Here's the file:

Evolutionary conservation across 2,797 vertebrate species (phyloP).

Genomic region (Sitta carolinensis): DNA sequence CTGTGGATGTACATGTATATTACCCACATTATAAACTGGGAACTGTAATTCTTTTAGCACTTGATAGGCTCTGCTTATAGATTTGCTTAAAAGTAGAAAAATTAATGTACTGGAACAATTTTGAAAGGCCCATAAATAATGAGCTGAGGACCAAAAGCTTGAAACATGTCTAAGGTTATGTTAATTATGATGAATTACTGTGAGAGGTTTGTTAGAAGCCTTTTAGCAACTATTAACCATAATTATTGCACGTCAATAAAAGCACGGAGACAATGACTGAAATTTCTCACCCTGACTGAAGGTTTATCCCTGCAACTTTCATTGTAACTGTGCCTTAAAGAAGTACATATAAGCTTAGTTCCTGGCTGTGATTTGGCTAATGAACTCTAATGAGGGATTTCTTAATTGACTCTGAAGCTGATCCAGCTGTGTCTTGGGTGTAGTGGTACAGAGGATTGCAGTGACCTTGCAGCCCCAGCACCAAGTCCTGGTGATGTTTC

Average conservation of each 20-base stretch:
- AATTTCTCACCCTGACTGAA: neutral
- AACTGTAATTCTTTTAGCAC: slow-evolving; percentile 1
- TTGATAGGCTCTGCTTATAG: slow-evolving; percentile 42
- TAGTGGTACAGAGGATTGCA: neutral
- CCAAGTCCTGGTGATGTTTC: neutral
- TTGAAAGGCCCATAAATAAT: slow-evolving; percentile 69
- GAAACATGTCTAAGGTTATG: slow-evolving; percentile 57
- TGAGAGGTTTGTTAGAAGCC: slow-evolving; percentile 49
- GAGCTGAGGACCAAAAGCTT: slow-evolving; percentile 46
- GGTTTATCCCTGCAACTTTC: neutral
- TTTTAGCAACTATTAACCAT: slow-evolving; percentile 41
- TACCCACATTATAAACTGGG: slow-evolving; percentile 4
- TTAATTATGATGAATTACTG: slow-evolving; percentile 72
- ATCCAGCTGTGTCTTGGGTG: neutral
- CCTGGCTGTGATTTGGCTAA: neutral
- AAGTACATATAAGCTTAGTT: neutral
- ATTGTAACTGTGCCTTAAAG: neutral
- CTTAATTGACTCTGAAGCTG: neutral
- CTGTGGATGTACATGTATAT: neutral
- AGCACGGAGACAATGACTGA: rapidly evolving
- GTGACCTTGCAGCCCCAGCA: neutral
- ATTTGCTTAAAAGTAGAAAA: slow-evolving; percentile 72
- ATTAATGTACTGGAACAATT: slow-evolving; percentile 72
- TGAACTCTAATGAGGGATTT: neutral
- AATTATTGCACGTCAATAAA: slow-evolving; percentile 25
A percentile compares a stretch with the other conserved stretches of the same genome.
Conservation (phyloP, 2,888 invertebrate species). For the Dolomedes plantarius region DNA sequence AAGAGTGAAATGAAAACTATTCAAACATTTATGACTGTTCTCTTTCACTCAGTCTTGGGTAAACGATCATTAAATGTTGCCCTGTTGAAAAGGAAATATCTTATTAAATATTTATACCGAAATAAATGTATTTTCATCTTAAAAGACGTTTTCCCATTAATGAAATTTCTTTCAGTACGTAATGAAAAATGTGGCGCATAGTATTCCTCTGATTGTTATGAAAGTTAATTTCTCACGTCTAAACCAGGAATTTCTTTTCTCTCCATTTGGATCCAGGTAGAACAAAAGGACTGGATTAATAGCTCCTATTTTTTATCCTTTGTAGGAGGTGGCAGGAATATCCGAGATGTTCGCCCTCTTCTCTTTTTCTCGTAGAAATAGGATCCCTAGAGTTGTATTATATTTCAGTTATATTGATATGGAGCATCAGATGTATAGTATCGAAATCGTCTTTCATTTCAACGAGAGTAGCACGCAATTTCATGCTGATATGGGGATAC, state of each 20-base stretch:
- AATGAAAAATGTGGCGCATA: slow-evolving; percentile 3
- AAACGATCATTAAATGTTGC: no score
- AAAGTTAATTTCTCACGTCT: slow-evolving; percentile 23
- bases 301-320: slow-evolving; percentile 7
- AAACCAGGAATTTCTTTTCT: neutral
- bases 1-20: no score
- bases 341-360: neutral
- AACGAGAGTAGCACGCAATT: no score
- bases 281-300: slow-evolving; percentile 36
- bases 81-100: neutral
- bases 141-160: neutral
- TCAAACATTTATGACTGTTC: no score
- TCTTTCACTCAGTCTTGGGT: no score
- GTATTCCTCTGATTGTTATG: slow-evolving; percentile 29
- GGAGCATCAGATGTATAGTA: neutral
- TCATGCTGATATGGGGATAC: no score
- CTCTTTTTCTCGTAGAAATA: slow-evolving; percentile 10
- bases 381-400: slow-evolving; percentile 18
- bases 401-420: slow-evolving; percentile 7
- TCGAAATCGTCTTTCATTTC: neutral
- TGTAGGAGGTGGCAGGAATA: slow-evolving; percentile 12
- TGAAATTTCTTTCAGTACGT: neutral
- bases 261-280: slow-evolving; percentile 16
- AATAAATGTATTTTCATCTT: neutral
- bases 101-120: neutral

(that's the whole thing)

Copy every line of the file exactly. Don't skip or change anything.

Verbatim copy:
Evolutionary conservation across 2,797 vertebrate species (phyloP).

Genomic region (Sitta carolinensis): DNA sequence CTGTGGATGTACATGTATATTACCCACATTATAAACTGGGAACTGTAATTCTTTTAGCACTTGATAGGCTCTGCTTATAGATTTGCTTAAAAGTAGAAAAATTAATGTACTGGAACAATTTTGAAAGGCCCATAAATAATGAGCTGAGGACCAAAAGCTTGAAACATGTCTAAGGTTATGTTAATTATGATGAATTACTGTGAGAGGTTTGTTAGAAGCCTTTTAGCAACTATTAACCATAATTATTGCACGTCAATAAAAGCACGGAGACAATGACTGAAATTTCTCACCCTGACTGAAGGTTTATCCCTGCAACTTTCATTGTAACTGTGCCTTAAAGAAGTACATATAAGCTTAGTTCCTGGCTGTGATTTGGCTAATGAACTCTAATGAGGGATTTCTTAATTGACTCTGAAGCTGATCCAGCTGTGTCTTGGGTGTAGTGGTACAGAGGATTGCAGTGACCTTGCAGCCCCAGCACCAAGTCCTGGTGATGTTTC

Average conservation of each 20-base stretch:
- AATTTCTCACCCTGACTGAA: neutral
- AACTGTAATTCTTTTAGCAC: slow-evolving; percentile 1
- TTGATAGGCTCTGCTTATAG: slow-evolving; percentile 42
- TAGTGGTACAGAGGATTGCA: neutral
- CCAAGTCCTGGTGATGTTTC: neutral
- TTGAAAGGCCCATAAATAAT: slow-evolving; percentile 69
- GAAACATGTCTAAGGTTATG: slow-evolving; percentile 57
- TGAGAGGTTTGTTAGAAGCC: slow-evolving; percentile 49
- GAGCTGAGGACCAAAAGCTT: slow-evolving; percentile 46
- GGTTTATCCCTGCAACTTTC: neutral
- TTTTAGCAACTATTAACCAT: slow-evolving; percentile 41
- TACCCACATTATAAACTGGG: slow-evolving; percentile 4
- TTAATTATGATGAATTACTG: slow-evolving; percentile 72
- ATCCAGCTGTGTCTTGGGTG: neutral
- CCTGGCTGTGATTTGGCTAA: neutral
- AAGTACATATAAGCTTAGTT: neutral
- ATTGTAACTGTGCCTTAAAG: neutral
- CTTAATTGACTCTGAAGCTG: neutral
- CTGTGGATGTACATGTATAT: neutral
- AGCACGGAGACAATGACTGA: rapidly evolving
- GTGACCTTGCAGCCCCAGCA: neutral
- ATTTGCTTAAAAGTAGAAAA: slow-evolving; percentile 72
- ATTAATGTACTGGAACAATT: slow-evolving; percentile 72
- TGAACTCTAATGAGGGATTT: neutral
- AATTATTGCACGTCAATAAA: slow-evolving; percentile 25
A percentile compares a stretch with the other conserved stretches of the same genome.
Conservation (phyloP, 2,888 invertebrate species). For the Dolomedes plantarius region DNA sequence AAGAGTGAAATGAAAACTATTCAAACATTTATGACTGTTCTCTTTCACTCAGTCTTGGGTAAACGATCATTAAATGTTGCCCTGTTGAAAAGGAAATATCTTATTAAATATTTATACCGAAATAAATGTATTTTCATCTTAAAAGACGTTTTCCCATTAATGAAATTTCTTTCAGTACGTAATGAAAAATGTGGCGCATAGTATTCCTCTGATTGTTATGAAAGTTAATTTCTCACGTCTAAACCAGGAATTTCTTTTCTCTCCATTTGGATCCAGGTAGAACAAAAGGACTGGATTAATAGCTCCTATTTTTTATCCTTTGTAGGAGGTGGCAGGAATATCCGAGATGTTCGCCCTCTTCTCTTTTTCTCGTAGAAATAGGATCCCTAGAGTTGTATTATATTTCAGTTATATTGATATGGAGCATCAGATGTATAGTATCGAAATCGTCTTTCATTTCAACGAGAGTAGCACGCAATTTCATGCTGATATGGGGATAC, state of each 20-base stretch:
- AATGAAAAATGTGGCGCATA: slow-evolving; percentile 3
- AAACGATCATTAAATGTTGC: no score
- AAAGTTAATTTCTCACGTCT: slow-evolving; percentile 23
- bases 301-320: slow-evolving; percentile 7
- AAACCAGGAATTTCTTTTCT: neutral
- bases 1-20: no score
- bases 341-360: neutral
- AACGAGAGTAGCACGCAATT: no score
- bases 281-300: slow-evolving; percentile 36
- bases 81-100: neutral
- bases 141-160: neutral
- TCAAACATTTATGACTGTTC: no score
- TCTTTCACTCAGTCTTGGGT: no score
- GTATTCCTCTGATTGTTATG: slow-evolving; percentile 29
- GGAGCATCAGATGTATAGTA: neutral
- TCATGCTGATATGGGGATAC: no score
- CTCTTTTTCTCGTAGAAATA: slow-evolving; percentile 10
- bases 381-400: slow-evolving; percentile 18
- bases 401-420: slow-evolving; percentile 7
- TCGAAATCGTCTTTCATTTC: neutral
- TGTAGGAGGTGGCAGGAATA: slow-evolving; percentile 12
- TGAAATTTCTTTCAGTACGT: neutral
- bases 261-280: slow-evolving; percentile 16
- AATAAATGTATTTTCATCTT: neutral
- bases 101-120: neutral